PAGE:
Under pressure to take immediate, dramatic steps to deal with the tens of thousands of Central American children crossing the U.S.-Mexico border illegally, the Department of Justice said Wednesday that, among other measures, it plans to overhaul the way immigration courts schedule hearings.
The idea is to put unaccompanied minors at the front of the line of those who come before a judge.
The Obama administration has been under pressure – from liberals and conservatives alike – to stem the growing tide of children crossing into the Rio Grande Valley alone and then being held in crowded conditions as they wait to be processed at federal facilities.
A statement by Juan P. Osuna, the director of the Justice Department office that oversees the courts, the Executive Office for Immigration Review (EOIR), said, “This refocusing of resources will allow EOIR to prioritize the adjudication of the cases of those individuals involved in the evolving situation at the southwest border.” Adding, “Although our case management priorities are shifting, our immigration judges will continue to evaluate and rule upon cases consistent with all substantive and procedural rights and safeguards applicable to immigration proceedings.”
The announcement comes a day after the administration said it was requesting $3.7 billion from Congress to address the influx.
The unaccompanied children are migrating mostly from El Salvador, Honduras and Guatemala – many of them fleeing cartel violence. Along the way, many have also heard rumors, sometimes from smugglers, that once they arrive in the U.S. they will be allowed to remain.
More than 50,000 kids have arrived already since fall, a number that's expected to rise to 90,000 by the end of this fiscal year.
Thousands of families also are coming.
The unexpected spike is overwhelming immigration courts and holding facilities across the Southwest and turning into a major political crisis for the Obama administration.
Some $45 million of the $3.7 billion the administration is requesting would go toward additional immigration judges and their staffs. The White House said the funding would also go toward improving legal resources for those going through deportation proceedings.
The Justice Department announcement said it would target the criminal networks exploiting – or even encouraging, some say – the exodus. That part of the new directive would include joint efforts with the Mexican government and other federal U.S. agencies in going after those ferrying people across the border.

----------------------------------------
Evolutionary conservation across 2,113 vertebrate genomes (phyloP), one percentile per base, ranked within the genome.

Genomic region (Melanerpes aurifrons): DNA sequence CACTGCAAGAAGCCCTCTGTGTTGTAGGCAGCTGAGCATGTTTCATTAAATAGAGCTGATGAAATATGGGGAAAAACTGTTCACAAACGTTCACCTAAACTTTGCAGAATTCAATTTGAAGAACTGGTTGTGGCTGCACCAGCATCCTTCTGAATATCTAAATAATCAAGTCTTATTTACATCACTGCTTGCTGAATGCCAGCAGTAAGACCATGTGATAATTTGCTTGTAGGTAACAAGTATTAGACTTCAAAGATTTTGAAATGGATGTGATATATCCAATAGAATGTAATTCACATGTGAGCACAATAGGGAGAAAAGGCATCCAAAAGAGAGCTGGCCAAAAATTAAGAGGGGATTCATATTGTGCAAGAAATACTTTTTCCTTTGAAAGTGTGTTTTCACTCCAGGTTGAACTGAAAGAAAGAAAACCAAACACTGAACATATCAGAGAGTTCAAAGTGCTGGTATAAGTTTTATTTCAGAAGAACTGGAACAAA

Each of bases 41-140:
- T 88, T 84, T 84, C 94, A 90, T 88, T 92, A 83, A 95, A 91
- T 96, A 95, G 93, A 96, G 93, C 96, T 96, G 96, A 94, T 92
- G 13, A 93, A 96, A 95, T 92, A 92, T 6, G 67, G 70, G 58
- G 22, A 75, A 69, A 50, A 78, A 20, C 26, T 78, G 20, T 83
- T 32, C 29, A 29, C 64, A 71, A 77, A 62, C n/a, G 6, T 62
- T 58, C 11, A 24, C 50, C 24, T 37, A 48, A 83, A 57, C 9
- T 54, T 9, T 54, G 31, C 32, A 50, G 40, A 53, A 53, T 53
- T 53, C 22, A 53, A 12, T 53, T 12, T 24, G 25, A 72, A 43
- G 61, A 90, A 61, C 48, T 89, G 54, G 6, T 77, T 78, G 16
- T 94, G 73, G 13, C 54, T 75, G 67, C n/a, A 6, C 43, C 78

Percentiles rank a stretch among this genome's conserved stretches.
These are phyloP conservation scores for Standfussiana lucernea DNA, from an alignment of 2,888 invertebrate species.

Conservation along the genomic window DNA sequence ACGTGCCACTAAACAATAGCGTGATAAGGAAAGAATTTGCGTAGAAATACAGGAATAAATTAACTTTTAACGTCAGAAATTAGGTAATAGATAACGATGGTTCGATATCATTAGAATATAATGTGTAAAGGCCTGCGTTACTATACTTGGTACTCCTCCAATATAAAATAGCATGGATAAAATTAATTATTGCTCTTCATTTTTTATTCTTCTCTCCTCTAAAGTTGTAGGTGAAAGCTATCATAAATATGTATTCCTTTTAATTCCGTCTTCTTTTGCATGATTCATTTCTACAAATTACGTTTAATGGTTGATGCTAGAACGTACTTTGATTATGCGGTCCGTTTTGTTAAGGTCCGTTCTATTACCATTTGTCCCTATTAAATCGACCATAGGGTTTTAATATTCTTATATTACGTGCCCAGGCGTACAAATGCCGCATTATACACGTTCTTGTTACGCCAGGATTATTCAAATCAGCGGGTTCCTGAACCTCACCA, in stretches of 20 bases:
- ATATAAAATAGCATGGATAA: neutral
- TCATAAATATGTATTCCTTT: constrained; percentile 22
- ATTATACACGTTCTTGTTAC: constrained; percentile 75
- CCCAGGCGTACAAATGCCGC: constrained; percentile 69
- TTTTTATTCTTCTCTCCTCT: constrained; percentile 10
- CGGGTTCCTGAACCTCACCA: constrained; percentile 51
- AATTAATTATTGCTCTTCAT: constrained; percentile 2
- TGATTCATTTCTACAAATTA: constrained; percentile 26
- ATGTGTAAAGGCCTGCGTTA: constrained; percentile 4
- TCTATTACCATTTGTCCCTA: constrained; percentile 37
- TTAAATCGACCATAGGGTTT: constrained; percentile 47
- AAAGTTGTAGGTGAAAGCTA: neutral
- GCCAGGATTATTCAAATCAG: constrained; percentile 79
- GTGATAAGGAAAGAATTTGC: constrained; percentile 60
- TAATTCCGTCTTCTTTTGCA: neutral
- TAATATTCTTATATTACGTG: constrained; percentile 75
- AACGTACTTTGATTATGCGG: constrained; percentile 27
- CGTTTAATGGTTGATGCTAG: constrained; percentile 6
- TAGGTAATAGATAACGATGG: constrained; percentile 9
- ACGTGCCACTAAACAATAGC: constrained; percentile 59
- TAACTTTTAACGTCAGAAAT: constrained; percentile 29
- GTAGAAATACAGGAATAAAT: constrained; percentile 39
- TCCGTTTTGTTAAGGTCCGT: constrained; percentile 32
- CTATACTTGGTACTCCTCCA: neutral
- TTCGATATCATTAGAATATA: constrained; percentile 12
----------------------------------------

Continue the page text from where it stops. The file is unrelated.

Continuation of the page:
“The department will also redouble its efforts to work with Mexican authorities to identify and apprehend smugglers who are aiding unaccompanied children in crossing the U.S. border,” the statement said. “Later this week, the Deputy Attorney General will also be meeting with the five U.S. Attorneys who represent the southwest border districts to strategize on ways to disrupt and dismantle criminal organizations on the border that are facilitating the transportation of unaccompanied minors and others.”
Groups that advocate for more lenient immigration policies expressed misgivings about speeding up deportation proceedings, saying that children, in particular, are in danger of being sent back to abusive and violent situations in their home countries.
Several such groups, including the American Civil Liberties Union, filed a nationwide class-action suit on Wednesday on behalf of the children that says the federal government has failed to provide them with legal representation and has put them of risk of danger.
“There are kids in deportation proceedings without attorneys,” said Beth Werlin, deputy legal director at the American Immigration Council, which has joined the ACLU in the lawsuit.
“We’re in favor of putting more resources in the courts,” she told Fox News Latino. “But there have to be fair hearings. They take time – to request evidence, to consult with your attorney. It takes time to train judges, particularly in children’s cases, if they haven’t had experience working with children.”
Groups that favor stricter immigration enforcement say the Obama administration must take a more wholesale approach to changing the flawed system that they say has encouraged much of the influx.
“President Obama’s emergency funding request is fatally flawed because it is not accompanied by critical policy changes that address the core of the immigration crisis our nation is now facing,” a statement by the Federation for American Immigration Reform (FAIR), said.
“Without those critical policy changes, the president’s request is merely a temporary Band-Aid to ease the chaos," the group added. "It is not a serious proposal to end the crisis.”
The Associated Press contributed to this report.